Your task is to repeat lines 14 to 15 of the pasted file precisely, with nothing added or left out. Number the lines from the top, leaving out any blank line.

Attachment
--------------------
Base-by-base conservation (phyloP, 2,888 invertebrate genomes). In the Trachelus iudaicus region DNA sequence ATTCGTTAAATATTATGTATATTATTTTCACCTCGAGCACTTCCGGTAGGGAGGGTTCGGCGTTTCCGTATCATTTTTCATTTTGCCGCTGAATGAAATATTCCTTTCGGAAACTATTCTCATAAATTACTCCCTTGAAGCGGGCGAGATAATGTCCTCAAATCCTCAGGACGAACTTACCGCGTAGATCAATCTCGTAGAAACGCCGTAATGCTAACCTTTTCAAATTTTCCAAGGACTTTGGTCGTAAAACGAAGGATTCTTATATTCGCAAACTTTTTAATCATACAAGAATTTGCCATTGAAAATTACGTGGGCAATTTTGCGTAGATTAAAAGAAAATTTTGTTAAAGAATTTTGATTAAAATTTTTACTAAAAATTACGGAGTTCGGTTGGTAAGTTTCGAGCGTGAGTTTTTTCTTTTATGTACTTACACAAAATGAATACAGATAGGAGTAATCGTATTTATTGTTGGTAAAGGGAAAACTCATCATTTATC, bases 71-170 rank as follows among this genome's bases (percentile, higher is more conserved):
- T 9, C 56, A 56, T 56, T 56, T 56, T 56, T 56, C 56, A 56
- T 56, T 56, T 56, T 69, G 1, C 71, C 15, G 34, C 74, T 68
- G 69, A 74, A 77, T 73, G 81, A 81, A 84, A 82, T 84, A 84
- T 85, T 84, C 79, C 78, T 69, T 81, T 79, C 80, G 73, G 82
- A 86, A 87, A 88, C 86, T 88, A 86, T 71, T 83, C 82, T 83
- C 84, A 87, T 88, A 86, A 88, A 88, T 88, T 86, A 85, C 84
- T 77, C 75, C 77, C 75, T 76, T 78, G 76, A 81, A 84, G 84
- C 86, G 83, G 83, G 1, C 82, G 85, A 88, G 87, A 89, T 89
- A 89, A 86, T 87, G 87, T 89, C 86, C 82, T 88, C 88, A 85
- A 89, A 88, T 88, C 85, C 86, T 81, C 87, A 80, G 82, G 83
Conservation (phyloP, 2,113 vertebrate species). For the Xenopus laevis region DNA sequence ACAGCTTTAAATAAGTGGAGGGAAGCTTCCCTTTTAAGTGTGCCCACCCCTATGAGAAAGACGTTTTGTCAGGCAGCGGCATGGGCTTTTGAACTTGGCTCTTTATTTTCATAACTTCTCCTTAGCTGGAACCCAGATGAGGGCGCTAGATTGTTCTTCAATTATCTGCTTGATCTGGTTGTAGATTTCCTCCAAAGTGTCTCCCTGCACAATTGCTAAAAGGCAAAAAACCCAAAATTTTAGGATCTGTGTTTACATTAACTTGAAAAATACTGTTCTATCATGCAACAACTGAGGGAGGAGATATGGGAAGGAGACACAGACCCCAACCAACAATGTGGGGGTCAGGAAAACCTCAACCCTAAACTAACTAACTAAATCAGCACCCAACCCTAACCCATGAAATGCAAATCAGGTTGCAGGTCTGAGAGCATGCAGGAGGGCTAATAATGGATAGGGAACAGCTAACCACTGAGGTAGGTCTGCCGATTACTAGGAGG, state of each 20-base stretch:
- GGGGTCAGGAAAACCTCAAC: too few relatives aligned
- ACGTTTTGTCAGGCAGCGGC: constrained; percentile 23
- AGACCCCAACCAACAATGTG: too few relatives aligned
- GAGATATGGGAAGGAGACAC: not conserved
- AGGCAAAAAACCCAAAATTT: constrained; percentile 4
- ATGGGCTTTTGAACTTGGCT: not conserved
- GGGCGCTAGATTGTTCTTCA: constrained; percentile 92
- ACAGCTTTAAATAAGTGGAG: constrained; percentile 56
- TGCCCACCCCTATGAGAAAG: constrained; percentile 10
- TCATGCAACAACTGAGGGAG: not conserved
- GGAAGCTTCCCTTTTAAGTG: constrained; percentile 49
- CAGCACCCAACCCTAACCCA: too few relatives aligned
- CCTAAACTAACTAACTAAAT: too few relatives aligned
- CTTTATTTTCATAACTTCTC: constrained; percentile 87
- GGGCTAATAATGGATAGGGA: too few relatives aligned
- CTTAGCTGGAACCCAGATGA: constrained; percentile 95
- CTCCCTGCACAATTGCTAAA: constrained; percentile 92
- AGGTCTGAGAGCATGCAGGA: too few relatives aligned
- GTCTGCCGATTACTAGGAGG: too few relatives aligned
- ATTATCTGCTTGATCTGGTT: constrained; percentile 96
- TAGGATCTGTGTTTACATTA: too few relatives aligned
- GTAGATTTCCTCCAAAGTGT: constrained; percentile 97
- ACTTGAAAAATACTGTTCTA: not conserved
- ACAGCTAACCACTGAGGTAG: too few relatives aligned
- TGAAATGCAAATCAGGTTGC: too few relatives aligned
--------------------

- ACGTTTTGTCAGGCAGCGGC: constrained; percentile 23
- AGACCCCAACCAACAATGTG: too few relatives aligned